Denzil Connick remembers meeting Baroness Thatcher
A Falklands War veteran has spoken fondly of meetings with Baroness Thatcher as he prepares to attend her funeral.
Ex-Paratrooper Denzil Connick, from Blackwood, Caerphilly county, met the former prime minister in his role with a veterans' association and found her "kind and considerate".
He said conversations with her were like "talking to your own mum".
About 700 armed forces personnel will be involved in Wednesday's funeral.
The ceremonial funeral will take place at St Paul's Cathedral at 11:00 BST, nine days after Lady Thatcher died following a stroke, at the age of 87.
Mr Connick served with the third battalion of the British Parachute Regiment, sent to the Falklands in 1982.
He met Baroness Thatcher several times through his role as secretary of the South Atlantic Medal Association.
He said he was "quite honoured" to be invited to the funeral at St Paul's Cathedral and said it was a chance for people to pay their respects "for the good things she did".
He said the former prime minister was completely different when you met her, compared to her professional persona.
"She was a pleasure to meet... very much like talking to your own mum in a sense," he told BBC Radio Wales.
"There wasn't that harshness about her that we all remember from when she was in parliament and in debates - that harsh, bossy voice that she had.
"She was very softly spoken and kind and considerate."
A miner's son who remembers the miners strike of 1984-85, he says his parents "disliked Margaret Thatcher intensely" and they were not happy that he met her.
"My parents didn't like that," he said.
"I suppose, in south Wales, especially in the Valleys because of the strikes and everything else there's a feeling that if you become a Tory or even if you're a Thatcherite then you're some kind of a traitor.
"Obviously that's not the case."
He added: "You need to at least understand and appreciate the hurt and the pain that was caused through those miners' strikes.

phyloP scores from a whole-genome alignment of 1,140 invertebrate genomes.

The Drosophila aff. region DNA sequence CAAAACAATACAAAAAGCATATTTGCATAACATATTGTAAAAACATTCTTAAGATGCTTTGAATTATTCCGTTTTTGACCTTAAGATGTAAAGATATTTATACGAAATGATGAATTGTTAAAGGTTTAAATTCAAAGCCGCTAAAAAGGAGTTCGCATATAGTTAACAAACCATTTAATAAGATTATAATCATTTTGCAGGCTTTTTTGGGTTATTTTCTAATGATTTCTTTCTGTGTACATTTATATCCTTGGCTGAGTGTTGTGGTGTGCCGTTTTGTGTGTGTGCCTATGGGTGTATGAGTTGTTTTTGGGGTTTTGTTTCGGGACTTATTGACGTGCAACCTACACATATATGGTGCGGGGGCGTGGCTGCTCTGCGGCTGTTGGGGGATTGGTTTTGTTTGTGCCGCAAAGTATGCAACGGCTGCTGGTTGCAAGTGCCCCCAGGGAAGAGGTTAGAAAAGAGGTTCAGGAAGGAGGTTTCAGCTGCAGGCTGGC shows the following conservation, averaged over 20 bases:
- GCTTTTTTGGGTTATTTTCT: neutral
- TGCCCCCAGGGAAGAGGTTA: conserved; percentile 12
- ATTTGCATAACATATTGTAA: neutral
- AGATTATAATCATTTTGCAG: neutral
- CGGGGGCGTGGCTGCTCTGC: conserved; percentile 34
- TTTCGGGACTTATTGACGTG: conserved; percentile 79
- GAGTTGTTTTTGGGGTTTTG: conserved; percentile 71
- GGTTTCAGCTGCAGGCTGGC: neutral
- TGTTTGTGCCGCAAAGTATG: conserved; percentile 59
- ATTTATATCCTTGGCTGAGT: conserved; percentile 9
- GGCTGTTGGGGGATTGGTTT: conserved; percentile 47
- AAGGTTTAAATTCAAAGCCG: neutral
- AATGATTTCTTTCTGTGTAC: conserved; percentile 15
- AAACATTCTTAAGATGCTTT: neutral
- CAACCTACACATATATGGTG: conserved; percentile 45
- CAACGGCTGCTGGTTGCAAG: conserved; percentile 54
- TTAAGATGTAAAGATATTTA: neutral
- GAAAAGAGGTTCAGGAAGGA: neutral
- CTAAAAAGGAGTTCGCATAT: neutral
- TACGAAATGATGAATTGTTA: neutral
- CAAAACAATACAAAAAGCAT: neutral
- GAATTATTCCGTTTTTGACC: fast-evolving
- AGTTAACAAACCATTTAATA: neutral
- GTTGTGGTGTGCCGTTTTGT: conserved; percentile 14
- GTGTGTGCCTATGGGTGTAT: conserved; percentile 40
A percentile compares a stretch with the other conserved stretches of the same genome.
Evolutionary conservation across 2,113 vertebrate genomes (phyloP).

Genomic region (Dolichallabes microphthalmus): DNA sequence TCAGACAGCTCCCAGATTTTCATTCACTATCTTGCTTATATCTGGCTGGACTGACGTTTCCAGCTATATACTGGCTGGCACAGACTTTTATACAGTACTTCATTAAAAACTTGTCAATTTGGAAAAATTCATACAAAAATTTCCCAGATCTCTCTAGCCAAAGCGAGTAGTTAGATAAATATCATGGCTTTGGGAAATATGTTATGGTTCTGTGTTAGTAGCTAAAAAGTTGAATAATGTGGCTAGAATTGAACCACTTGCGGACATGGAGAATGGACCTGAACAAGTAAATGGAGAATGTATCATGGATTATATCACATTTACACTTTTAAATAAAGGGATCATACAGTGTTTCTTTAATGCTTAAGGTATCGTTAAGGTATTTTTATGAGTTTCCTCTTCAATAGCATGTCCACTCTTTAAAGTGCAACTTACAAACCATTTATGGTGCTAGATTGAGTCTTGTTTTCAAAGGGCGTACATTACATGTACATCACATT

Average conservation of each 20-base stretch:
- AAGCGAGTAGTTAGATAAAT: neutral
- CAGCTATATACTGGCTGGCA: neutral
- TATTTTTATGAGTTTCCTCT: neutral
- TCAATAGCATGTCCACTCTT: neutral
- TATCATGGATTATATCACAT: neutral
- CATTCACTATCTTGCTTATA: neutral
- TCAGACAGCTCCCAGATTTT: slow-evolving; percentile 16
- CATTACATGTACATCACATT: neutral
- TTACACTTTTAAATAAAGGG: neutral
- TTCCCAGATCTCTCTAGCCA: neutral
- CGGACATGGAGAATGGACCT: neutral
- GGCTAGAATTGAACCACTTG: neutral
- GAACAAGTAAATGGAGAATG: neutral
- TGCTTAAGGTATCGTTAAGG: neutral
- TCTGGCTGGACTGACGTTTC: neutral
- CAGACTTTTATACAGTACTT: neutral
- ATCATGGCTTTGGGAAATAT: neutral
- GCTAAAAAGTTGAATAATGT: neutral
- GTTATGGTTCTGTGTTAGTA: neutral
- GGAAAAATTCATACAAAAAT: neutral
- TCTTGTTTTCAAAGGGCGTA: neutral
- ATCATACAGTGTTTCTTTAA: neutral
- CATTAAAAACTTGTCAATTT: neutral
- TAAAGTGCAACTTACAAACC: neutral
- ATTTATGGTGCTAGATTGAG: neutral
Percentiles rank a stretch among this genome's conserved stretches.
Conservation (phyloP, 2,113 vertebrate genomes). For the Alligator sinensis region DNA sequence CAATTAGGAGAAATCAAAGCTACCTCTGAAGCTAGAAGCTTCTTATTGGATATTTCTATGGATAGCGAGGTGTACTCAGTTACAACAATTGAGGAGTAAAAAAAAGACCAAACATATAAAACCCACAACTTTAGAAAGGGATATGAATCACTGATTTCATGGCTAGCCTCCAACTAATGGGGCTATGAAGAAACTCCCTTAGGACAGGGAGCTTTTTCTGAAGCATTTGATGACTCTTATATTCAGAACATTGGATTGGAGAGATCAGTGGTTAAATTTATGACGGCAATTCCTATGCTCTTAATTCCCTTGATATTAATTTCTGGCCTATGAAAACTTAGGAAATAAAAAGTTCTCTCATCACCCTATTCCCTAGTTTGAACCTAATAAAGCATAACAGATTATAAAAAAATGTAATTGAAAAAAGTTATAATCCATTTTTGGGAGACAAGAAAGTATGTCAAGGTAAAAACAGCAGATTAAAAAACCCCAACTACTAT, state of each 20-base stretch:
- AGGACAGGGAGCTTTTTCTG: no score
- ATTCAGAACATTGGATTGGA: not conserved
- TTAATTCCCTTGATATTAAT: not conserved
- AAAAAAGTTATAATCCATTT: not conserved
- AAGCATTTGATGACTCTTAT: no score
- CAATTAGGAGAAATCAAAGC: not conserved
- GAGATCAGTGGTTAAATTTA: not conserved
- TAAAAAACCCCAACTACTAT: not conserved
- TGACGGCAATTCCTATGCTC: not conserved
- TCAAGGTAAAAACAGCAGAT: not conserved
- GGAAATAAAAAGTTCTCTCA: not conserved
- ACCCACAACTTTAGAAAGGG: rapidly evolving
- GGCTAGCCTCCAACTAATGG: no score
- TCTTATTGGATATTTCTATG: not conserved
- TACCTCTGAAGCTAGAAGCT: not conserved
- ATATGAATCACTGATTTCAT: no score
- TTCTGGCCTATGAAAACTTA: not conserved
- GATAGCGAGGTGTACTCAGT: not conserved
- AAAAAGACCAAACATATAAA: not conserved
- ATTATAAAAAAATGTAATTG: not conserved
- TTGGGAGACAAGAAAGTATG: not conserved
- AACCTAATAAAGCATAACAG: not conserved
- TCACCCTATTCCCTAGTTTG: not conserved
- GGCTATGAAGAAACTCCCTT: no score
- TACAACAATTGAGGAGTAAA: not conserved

"But I don't think all the blame should be laid at Margaret Thatcher's feet. Of course the unions did have an awful lot to do with this.
"You can't blame Margaret Thatcher for every single thing that went wrong in this part of the world."
Recalling his military career, he said: "Margaret Thatcher was our leader if you like during the Falklands War and she pushed all the way to support us guys when we were down there, and afterwards as well."
He said British forces "actually liked Margaret Thatcher," describing her as "very much like Winston Churchill" as a war leader.
"Don't forget, as soldiers we weren't very politically-minded people," he said. "We simply follow orders.
"But nonetheless, as reasonably-educated people we all understood the rights and wrongs of some decisions made by politicians.
"But at least in this instance we all thought that Margaret Thatcher made the right decision and I think history tells that."
Mr Connick said Lady Thatcher had a "tremendous amount of compassion, especially during the Falklands War when the casualties started to come in".
He added: "There are reports - and she's even admitted in the company of the veterans - that she was very distraught and in tears very often when those casualty reports were coming in to her.
"And she wrote, hand-written letters as well, to every single family of soldiers and sailors and airmen that were killed during the Falklands War."
Asked his opinion of people who have celebrated her death, he said: "They basically disgust me," adding: "If it was a member of their family that people were having parties celebrating the death of, what would their reactions be then?
"They're just idiots as far as I'm concerned."
Members of the Welsh Guards, which suffered heavy losses during the Falklands War, will be among 700 armed forces personnel involved in the funeral.
Two brothers who fought in the conflict will be among the pall bearers.
Garrison Sergeant Major Bill Mott and Major Nicky Mott survived the Argentine attack on the Sir Galahad in which 48 men - including 32 Welsh Guards - died.